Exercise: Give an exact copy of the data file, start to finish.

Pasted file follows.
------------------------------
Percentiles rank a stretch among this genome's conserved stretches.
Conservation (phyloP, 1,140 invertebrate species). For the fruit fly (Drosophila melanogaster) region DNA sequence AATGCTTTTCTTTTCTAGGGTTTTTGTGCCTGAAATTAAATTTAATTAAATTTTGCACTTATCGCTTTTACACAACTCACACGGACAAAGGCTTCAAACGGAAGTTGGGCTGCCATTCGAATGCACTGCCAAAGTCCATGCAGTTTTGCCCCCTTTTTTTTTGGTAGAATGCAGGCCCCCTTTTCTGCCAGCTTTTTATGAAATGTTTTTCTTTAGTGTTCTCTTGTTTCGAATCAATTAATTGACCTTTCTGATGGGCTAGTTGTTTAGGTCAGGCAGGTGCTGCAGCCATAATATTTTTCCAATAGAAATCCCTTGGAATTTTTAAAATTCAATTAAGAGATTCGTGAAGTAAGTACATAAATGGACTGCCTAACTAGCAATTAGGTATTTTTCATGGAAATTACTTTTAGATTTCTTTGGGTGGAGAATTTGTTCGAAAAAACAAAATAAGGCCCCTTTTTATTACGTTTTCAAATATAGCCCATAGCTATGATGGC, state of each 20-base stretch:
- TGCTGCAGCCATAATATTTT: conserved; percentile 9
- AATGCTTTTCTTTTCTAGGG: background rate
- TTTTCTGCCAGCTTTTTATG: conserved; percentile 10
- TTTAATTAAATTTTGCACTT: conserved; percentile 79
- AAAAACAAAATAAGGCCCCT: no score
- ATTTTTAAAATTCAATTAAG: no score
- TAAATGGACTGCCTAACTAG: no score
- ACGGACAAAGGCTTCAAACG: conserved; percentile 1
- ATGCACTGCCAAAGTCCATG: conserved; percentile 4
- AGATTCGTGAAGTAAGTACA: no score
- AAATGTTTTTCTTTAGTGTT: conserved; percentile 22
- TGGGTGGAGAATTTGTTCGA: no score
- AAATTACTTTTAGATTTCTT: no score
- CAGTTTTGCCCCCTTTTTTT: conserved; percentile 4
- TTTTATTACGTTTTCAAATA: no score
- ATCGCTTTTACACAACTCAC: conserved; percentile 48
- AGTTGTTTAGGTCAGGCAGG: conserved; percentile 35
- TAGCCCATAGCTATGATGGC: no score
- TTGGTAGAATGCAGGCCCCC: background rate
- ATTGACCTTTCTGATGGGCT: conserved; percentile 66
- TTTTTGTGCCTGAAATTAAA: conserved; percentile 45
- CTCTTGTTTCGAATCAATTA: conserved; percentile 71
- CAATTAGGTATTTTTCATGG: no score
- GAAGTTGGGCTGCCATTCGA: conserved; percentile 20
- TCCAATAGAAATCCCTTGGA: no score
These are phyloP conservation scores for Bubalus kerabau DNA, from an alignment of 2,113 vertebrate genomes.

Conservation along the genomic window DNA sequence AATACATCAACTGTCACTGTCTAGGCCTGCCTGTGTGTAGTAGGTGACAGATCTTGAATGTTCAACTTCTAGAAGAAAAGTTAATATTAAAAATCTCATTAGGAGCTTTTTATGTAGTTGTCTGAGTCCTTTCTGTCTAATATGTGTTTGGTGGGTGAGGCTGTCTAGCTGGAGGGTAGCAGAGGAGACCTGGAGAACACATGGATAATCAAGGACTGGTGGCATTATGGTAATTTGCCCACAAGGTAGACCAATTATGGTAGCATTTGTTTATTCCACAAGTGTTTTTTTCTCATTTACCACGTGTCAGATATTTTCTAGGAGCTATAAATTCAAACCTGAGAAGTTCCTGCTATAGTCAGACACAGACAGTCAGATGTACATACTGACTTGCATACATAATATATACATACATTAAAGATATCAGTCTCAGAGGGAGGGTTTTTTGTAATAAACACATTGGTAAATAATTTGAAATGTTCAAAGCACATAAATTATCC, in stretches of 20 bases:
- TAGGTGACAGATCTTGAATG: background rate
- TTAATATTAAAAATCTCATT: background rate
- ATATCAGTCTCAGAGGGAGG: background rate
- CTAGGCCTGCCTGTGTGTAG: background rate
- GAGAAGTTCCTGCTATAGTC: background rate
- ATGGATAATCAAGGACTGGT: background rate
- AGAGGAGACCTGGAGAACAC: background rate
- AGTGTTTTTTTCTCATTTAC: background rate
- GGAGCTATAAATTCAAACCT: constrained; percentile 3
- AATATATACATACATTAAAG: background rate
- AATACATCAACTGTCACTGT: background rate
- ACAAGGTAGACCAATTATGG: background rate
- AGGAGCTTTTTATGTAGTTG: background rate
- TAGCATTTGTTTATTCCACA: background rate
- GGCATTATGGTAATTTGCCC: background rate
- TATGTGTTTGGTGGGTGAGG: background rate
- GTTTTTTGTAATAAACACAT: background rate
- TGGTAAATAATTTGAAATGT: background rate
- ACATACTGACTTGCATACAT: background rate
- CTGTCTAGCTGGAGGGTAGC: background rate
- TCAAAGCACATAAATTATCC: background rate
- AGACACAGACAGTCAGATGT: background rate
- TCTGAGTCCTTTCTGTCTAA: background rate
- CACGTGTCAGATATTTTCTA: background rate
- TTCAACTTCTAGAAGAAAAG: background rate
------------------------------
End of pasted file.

Percentiles rank a stretch among this genome's conserved stretches.
Conservation (phyloP, 1,140 invertebrate species). For the fruit fly (Drosophila melanogaster) region DNA sequence AATGCTTTTCTTTTCTAGGGTTTTTGTGCCTGAAATTAAATTTAATTAAATTTTGCACTTATCGCTTTTACACAACTCACACGGACAAAGGCTTCAAACGGAAGTTGGGCTGCCATTCGAATGCACTGCCAAAGTCCATGCAGTTTTGCCCCCTTTTTTTTTGGTAGAATGCAGGCCCCCTTTTCTGCCAGCTTTTTATGAAATGTTTTTCTTTAGTGTTCTCTTGTTTCGAATCAATTAATTGACCTTTCTGATGGGCTAGTTGTTTAGGTCAGGCAGGTGCTGCAGCCATAATATTTTTCCAATAGAAATCCCTTGGAATTTTTAAAATTCAATTAAGAGATTCGTGAAGTAAGTACATAAATGGACTGCCTAACTAGCAATTAGGTATTTTTCATGGAAATTACTTTTAGATTTCTTTGGGTGGAGAATTTGTTCGAAAAAACAAAATAAGGCCCCTTTTTATTACGTTTTCAAATATAGCCCATAGCTATGATGGC, state of each 20-base stretch:
- TGCTGCAGCCATAATATTTT: conserved; percentile 9
- AATGCTTTTCTTTTCTAGGG: background rate
- TTTTCTGCCAGCTTTTTATG: conserved; percentile 10
- TTTAATTAAATTTTGCACTT: conserved; percentile 79
- AAAAACAAAATAAGGCCCCT: no score
- ATTTTTAAAATTCAATTAAG: no score
- TAAATGGACTGCCTAACTAG: no score
- ACGGACAAAGGCTTCAAACG: conserved; percentile 1
- ATGCACTGCCAAAGTCCATG: conserved; percentile 4
- AGATTCGTGAAGTAAGTACA: no score
- AAATGTTTTTCTTTAGTGTT: conserved; percentile 22
- TGGGTGGAGAATTTGTTCGA: no score
- AAATTACTTTTAGATTTCTT: no score
- CAGTTTTGCCCCCTTTTTTT: conserved; percentile 4
- TTTTATTACGTTTTCAAATA: no score
- ATCGCTTTTACACAACTCAC: conserved; percentile 48
- AGTTGTTTAGGTCAGGCAGG: conserved; percentile 35
- TAGCCCATAGCTATGATGGC: no score
- TTGGTAGAATGCAGGCCCCC: background rate
- ATTGACCTTTCTGATGGGCT: conserved; percentile 66
- TTTTTGTGCCTGAAATTAAA: conserved; percentile 45
- CTCTTGTTTCGAATCAATTA: conserved; percentile 71
- CAATTAGGTATTTTTCATGG: no score
- GAAGTTGGGCTGCCATTCGA: conserved; percentile 20
- TCCAATAGAAATCCCTTGGA: no score
These are phyloP conservation scores for Bubalus kerabau DNA, from an alignment of 2,113 vertebrate genomes.

Conservation along the genomic window DNA sequence AATACATCAACTGTCACTGTCTAGGCCTGCCTGTGTGTAGTAGGTGACAGATCTTGAATGTTCAACTTCTAGAAGAAAAGTTAATATTAAAAATCTCATTAGGAGCTTTTTATGTAGTTGTCTGAGTCCTTTCTGTCTAATATGTGTTTGGTGGGTGAGGCTGTCTAGCTGGAGGGTAGCAGAGGAGACCTGGAGAACACATGGATAATCAAGGACTGGTGGCATTATGGTAATTTGCCCACAAGGTAGACCAATTATGGTAGCATTTGTTTATTCCACAAGTGTTTTTTTCTCATTTACCACGTGTCAGATATTTTCTAGGAGCTATAAATTCAAACCTGAGAAGTTCCTGCTATAGTCAGACACAGACAGTCAGATGTACATACTGACTTGCATACATAATATATACATACATTAAAGATATCAGTCTCAGAGGGAGGGTTTTTTGTAATAAACACATTGGTAAATAATTTGAAATGTTCAAAGCACATAAATTATCC, in stretches of 20 bases:
- TAGGTGACAGATCTTGAATG: background rate
- TTAATATTAAAAATCTCATT: background rate
- ATATCAGTCTCAGAGGGAGG: background rate
- CTAGGCCTGCCTGTGTGTAG: background rate
- GAGAAGTTCCTGCTATAGTC: background rate
- ATGGATAATCAAGGACTGGT: background rate
- AGAGGAGACCTGGAGAACAC: background rate
- AGTGTTTTTTTCTCATTTAC: background rate
- GGAGCTATAAATTCAAACCT: constrained; percentile 3
- AATATATACATACATTAAAG: background rate
- AATACATCAACTGTCACTGT: background rate
- ACAAGGTAGACCAATTATGG: background rate
- AGGAGCTTTTTATGTAGTTG: background rate
- TAGCATTTGTTTATTCCACA: background rate
- GGCATTATGGTAATTTGCCC: background rate
- TATGTGTTTGGTGGGTGAGG: background rate
- GTTTTTTGTAATAAACACAT: background rate
- TGGTAAATAATTTGAAATGT: background rate
- ACATACTGACTTGCATACAT: background rate
- CTGTCTAGCTGGAGGGTAGC: background rate
- TCAAAGCACATAAATTATCC: background rate
- AGACACAGACAGTCAGATGT: background rate
- TCTGAGTCCTTTCTGTCTAA: background rate
- CACGTGTCAGATATTTTCTA: background rate
- TTCAACTTCTAGAAGAAAAG: background rate